On July 2, 2011, Nashville, Tennessee welcomed her newest business: Antique Archaeology. Owner Mike Wolfe of History Channel’s American Pickers, has long had a relationship with Nashville, with antique dealers, designers, sellers and private customers.
Wolfe has owned the parent store of Antique Archeology in LaClaire, Iowa for about five years. Since the debut of American Pickers, the store has not only gained in popularity, it has turned LaClaire into a destination in the midst of the prairie. The success of that first store led to the grand opening in Nashville. When Mike planned to open this shop, his intention was to create a ‘vintage experience’. He has succeeded, and then some.
When you make your turn off Charlotte Avenue onto 11th Avenue North, you go quickly from what is a bustling city street to a small, almost desolate looking warehouse area. Then 11th Avenue passes Jo Johnson Boulevard, and you veer to the left onto Clinton Street. Suddenly, you are transported back in time. The Marathon Motorworks building took up two city blocks when it was built in 1914. The company’s original name and logo are still painted on the brick facade. You can park either on the street, or on the free lot across the street. Automotive traffic is minimal, although you may encounter some students from Fisk wandering about during a break. The nondescript glass door with the muted cockerel logo takes the visitor on a trip that is not to be forgotten
The first thing you see from the street, aside from the classic Schwinn bike that parked on the sidewalk, is the mint green Vespa in the window. Inside, there are several other bikes, from a 1940 Indian that looks ready to cruise down the highway, to a custom built dual engine BSA that pulled 177 miles per hour and set a land speed record at the Bonneville Salt Flats. It is easy to see that Mr. Wolfe has a passion for all forms of transportation. There is even a Velocipede, which the store’s owner has ridden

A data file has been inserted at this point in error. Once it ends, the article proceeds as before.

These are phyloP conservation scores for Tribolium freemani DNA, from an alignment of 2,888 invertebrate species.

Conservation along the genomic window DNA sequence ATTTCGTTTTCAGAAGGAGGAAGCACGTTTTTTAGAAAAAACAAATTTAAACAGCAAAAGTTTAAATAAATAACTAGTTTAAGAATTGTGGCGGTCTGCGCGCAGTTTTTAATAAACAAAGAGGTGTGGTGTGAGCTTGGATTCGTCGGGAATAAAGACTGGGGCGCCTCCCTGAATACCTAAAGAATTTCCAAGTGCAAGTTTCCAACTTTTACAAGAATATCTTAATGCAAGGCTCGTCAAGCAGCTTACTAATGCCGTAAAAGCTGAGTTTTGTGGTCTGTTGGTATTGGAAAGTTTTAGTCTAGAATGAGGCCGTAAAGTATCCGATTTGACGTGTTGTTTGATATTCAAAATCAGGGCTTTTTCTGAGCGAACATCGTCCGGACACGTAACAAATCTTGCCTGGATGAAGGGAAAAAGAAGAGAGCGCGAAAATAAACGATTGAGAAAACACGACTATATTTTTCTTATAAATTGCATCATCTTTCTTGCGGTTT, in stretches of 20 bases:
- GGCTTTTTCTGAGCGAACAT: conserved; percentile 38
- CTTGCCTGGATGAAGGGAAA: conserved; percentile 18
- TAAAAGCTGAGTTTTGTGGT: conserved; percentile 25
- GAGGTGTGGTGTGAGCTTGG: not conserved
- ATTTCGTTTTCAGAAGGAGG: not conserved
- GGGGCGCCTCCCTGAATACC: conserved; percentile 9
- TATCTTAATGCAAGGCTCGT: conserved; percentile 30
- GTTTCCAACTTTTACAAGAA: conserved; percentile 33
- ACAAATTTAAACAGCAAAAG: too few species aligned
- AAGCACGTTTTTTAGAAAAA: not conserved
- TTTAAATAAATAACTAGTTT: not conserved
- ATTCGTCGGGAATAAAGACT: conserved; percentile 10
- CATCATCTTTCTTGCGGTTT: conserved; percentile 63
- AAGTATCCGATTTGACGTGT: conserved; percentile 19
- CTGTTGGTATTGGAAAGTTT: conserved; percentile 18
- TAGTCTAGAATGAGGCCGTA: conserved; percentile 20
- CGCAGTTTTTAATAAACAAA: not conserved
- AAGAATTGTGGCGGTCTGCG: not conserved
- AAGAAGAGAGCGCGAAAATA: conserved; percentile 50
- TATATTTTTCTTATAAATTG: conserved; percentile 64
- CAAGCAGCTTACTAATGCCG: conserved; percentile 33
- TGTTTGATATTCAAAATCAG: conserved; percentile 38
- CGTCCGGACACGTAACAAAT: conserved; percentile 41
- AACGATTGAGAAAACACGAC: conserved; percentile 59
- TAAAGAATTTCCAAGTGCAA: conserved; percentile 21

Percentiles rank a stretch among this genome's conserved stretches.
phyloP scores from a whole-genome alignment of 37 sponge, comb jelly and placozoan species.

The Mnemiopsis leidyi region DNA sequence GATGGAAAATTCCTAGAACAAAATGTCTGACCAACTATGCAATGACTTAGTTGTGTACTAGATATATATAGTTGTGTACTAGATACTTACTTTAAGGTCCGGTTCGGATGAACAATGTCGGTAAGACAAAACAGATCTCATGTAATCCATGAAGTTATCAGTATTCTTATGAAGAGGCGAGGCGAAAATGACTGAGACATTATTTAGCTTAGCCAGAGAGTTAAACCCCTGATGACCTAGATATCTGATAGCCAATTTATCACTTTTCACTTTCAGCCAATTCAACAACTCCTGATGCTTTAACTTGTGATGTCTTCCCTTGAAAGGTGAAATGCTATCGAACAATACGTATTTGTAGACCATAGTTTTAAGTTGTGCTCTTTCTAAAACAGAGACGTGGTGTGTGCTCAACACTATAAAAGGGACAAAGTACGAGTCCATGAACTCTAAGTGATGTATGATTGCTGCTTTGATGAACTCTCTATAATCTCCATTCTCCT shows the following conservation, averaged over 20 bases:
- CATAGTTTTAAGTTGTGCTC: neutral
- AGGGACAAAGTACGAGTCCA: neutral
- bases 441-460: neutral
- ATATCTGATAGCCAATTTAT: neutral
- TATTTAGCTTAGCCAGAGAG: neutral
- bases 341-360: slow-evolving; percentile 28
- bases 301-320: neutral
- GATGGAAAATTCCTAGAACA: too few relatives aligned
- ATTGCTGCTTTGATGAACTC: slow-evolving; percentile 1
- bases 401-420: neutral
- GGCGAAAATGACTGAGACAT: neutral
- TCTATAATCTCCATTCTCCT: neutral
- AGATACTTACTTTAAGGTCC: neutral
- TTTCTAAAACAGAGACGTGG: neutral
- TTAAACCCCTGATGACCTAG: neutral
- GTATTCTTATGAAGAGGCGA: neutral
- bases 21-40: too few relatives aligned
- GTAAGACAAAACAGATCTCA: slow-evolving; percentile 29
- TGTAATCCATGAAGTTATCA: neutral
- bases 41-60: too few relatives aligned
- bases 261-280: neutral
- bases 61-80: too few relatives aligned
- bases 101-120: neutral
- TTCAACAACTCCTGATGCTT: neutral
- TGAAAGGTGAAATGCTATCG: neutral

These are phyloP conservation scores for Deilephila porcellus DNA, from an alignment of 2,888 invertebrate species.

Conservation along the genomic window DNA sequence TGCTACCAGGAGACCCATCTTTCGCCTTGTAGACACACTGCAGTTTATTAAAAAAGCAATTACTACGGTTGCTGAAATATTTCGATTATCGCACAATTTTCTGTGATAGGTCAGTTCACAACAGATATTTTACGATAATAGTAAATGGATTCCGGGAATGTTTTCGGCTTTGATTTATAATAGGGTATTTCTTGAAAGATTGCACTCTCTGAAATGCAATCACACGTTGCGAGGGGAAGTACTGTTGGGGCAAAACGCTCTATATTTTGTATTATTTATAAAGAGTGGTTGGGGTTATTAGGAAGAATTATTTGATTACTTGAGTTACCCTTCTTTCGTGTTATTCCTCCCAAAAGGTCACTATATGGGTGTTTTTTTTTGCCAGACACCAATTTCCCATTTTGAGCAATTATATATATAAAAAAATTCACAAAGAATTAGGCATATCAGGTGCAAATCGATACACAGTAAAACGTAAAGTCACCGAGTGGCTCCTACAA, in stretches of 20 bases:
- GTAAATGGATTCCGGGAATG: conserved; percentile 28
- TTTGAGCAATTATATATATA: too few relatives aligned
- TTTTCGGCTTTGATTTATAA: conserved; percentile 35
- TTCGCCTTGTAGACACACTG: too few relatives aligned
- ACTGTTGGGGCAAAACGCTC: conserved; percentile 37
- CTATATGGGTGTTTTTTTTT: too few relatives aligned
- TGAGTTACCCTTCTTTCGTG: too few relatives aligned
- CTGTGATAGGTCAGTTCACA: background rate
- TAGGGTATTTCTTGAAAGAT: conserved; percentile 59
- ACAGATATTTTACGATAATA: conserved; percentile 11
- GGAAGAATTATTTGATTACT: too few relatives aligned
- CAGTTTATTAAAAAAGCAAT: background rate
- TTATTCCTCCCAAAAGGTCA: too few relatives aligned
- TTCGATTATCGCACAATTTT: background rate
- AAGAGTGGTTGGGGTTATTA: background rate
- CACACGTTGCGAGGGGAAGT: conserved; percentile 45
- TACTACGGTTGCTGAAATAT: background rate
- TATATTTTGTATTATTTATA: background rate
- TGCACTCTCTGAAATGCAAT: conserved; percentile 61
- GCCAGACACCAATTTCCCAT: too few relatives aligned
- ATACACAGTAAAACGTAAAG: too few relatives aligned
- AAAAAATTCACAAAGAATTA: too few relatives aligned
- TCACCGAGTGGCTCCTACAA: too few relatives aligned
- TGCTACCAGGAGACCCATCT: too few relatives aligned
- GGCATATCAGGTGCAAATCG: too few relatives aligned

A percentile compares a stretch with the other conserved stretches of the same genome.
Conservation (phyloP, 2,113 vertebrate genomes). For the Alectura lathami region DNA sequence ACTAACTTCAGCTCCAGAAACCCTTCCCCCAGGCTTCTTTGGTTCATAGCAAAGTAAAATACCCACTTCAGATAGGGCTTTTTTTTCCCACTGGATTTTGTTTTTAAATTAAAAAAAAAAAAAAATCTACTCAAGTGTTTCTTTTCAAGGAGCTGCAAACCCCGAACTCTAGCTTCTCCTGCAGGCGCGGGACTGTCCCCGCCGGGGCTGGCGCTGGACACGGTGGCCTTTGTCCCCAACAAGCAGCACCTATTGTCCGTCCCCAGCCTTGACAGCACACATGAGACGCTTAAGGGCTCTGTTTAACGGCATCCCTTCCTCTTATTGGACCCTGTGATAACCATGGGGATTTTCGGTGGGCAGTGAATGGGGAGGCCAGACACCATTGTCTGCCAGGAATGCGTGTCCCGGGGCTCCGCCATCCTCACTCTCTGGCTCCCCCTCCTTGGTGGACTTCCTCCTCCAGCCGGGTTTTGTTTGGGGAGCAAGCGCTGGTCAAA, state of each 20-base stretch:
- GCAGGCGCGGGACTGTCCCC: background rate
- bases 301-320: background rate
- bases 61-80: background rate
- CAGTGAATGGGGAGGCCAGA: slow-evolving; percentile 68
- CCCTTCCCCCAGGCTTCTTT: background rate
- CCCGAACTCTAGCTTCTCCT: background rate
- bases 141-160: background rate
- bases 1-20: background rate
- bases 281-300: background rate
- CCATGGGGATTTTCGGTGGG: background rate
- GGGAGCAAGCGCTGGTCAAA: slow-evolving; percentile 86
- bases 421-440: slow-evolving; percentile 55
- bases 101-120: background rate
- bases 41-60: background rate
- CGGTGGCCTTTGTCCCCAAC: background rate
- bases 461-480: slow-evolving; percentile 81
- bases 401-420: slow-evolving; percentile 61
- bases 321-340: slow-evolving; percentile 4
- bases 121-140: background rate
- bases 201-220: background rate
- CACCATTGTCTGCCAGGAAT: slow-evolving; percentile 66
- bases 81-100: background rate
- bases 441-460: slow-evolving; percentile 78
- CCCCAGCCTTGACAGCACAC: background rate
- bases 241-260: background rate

The store is illuminated with Edison light bulbs, most in custom made fixtures. Funnels have been re-purposed into hanging lamps. Rebar has been welded into a huge cruciform chandelier, or as Mike Wolfe calls it, a ‘Mandelier’. On the black enameled Rebar a local artisan has welded wrenches, screwdrivers and other ‘guy things’.
The stock is as varied as it is interesting. There are odds and ends, bits and pieces, from all over the country. A large silver hubcap with an Art Deco figure hangs on the wall, and below it is the grill panel from a Model T Ford. One wall is covered with the original exterior wall from Mickey Gilley’s in Texas that burned several years ago. The corrugated steel wall, and a sign, are all that remain, and they reside in places of honor in downtown Nashville.
Mike Wolfe himself is the sole buyer for both the Iowa and Nashville stores. On Monday after Saturday’s grand opening he was still in town, and close to noon pulled up in front of the shop and began unloaded a cache of 1950s lamps and bric-a-brac. He happily greeted the customers, posed for photographs and was more than willing to discuss some of the various bits and pieces in the store.
The staff is equally as helpful. Lauren Wray Grisham is a wealth of information. As the assistant manager, if she is unsure of an items provenance, she has the courage to say she doesn’t know, but she knows where to find out. And she does.
Anyone who is familiar with American Pickers understands the premise: Mike Wolfe and his ‘picking partner’ Frank Fritz (owner of Franks Finds) drive through the rural US, buying everything from old printing press letters and naughty photos of Flora Dora girls (signed to a faithful fan of course) to a ‘jet plane’ from an old carnival ride and a neon sign from the Shriners.
Yes, there is a certain amount of excitement at the thought of perhaps meeting a television personality. Then again, this is Nashville, where you might find yourself standing in line at Walmart next to Carrie Underwood, or buying a box of nails while George Strait checks the price for horse feed. Celebrities are the norm here. Antique Archaeology is anything but.